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Pantry donations offer chance to teach life lessons
We’ve just come off a celebration of empty calories with Halloween and we’re headed for the season of gluttony called Thanksgiving.
Still, in the middle of one of the most productive aras of the world, there are still people who go hungry.
Volunteers at the McCook Pantry can attest to that sad fact, with people from 19 communties in Southwest Nebraska from Arapahoe to Beaver City, Stratton and Wauneta depend on the Pantry to feed their families.
While they can get by on the basics, volunteers enjoy treating clients to extras such as cake and brownie mixes, pancake and waffle mixes, syrup, salad dressings, mayonnaise or salad dressing, pickles, olives and condiments such as ketchup, mustard and hot sauces.
Other suggestions might be au gratin and scalloped potato mixes, spaghetti/pasta sauces, boxed spaghetti and skillet dinners, tomato sauce and paste, energy drinks.
Of course, basics that are always appreciated include peanut butter, canned soups and stews, pork and beans, canned vegetables, fruits, fish/seafood and meats, dry pastas such as noodles, spaghetti and macaroni, rice and beans, ramen noodles, breakfast cereals and oatmeal, flour and sugar, crackers and boxed macaroni-and-cheese.
One Pantry worker encourages creation of specialty boxes such as:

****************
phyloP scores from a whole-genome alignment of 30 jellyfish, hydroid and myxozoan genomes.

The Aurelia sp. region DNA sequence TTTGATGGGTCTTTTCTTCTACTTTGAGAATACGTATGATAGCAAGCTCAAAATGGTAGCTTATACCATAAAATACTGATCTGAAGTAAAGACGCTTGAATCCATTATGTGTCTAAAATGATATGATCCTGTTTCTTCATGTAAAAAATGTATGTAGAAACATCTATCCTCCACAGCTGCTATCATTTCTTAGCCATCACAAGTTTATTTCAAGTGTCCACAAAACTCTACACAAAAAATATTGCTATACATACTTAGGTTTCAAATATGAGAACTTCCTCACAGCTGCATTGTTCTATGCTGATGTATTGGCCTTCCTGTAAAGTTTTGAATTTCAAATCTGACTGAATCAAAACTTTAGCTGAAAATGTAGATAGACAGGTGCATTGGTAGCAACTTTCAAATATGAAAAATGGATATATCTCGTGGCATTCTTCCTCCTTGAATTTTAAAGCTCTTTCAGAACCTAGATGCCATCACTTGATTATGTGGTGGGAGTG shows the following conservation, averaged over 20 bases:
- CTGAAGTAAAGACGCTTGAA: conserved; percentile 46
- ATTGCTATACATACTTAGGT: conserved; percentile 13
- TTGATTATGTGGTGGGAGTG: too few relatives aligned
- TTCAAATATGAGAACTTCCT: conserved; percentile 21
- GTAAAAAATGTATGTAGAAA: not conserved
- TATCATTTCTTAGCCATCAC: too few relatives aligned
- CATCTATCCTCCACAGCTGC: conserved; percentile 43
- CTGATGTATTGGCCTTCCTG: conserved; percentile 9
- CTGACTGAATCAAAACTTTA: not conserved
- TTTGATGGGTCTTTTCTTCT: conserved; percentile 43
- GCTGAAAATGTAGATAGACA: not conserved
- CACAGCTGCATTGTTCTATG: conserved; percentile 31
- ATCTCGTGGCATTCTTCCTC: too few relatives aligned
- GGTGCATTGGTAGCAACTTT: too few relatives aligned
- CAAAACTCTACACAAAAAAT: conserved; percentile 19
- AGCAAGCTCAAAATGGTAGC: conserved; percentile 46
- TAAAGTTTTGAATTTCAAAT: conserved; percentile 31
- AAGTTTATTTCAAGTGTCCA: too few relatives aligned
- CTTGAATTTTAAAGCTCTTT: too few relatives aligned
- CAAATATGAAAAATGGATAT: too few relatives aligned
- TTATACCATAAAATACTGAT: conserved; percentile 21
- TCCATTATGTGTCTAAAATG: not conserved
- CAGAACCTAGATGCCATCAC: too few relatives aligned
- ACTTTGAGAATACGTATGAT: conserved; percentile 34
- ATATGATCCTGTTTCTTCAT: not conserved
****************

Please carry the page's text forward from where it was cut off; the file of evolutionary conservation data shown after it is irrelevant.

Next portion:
Baby Boxes: may contain formula, diapers, baby cereal, fruit juice, and baby food.
BREAD (Bridges Reaching Elderly And Disabled) Boxes: could contain peanut butter, juice, pasta beans, cereal, canned food like tuna, vegetables, fruits and sauces, dry baking mixes, fruit cup packs, and pudding packs.
Bags of Hope: complete ingredients for a meal; may contain breakfast for a single parent and child, lunch or dinner for a single parent and child.
Special Diets: such low-sodium or diabetic.
Women: include iron rich and high-calcium foods.
Kid Packs: may contain macaroni and cheese, alphabet soup, chicken noodle, instant oatmeal, peanut butter, pudding packs, applesauce, cereal grain bars, juice boxes, graham crackers, and fruit cup packs.
New Beginnings Bags: bags filled with “new home supplies” such as oils, spices, basic baking products, pasta, sauces, and cleaning supplies to relieve the cost and burden of setting up a new home to help ensure the successful transition from hopelessness to independence.
Hot Dish Boxes: contain the ingredients to make hot dishes.
Winter’s Coming Box: donations consist of “winter” items like stew, chili, and hot chocolate mix (don’t forget the marshmallows!).
Bathroom Cabinet Bags: contain items commonly found in your bathroom: soap, toothpaste, toothbrushes, toilet paper, shampoo or deodorant.
It’s not unusual for someone who has escaped homelessness of poverty to be among the most generous when circumstances allow.
Preparing special packages for distribution through the Pantry also offers a way for parents to help their children learn to be generous to someone in need.
We can’t think of a better way to celebrate the Thanksgiving season than by a tangible demonstration of our own thankfulness.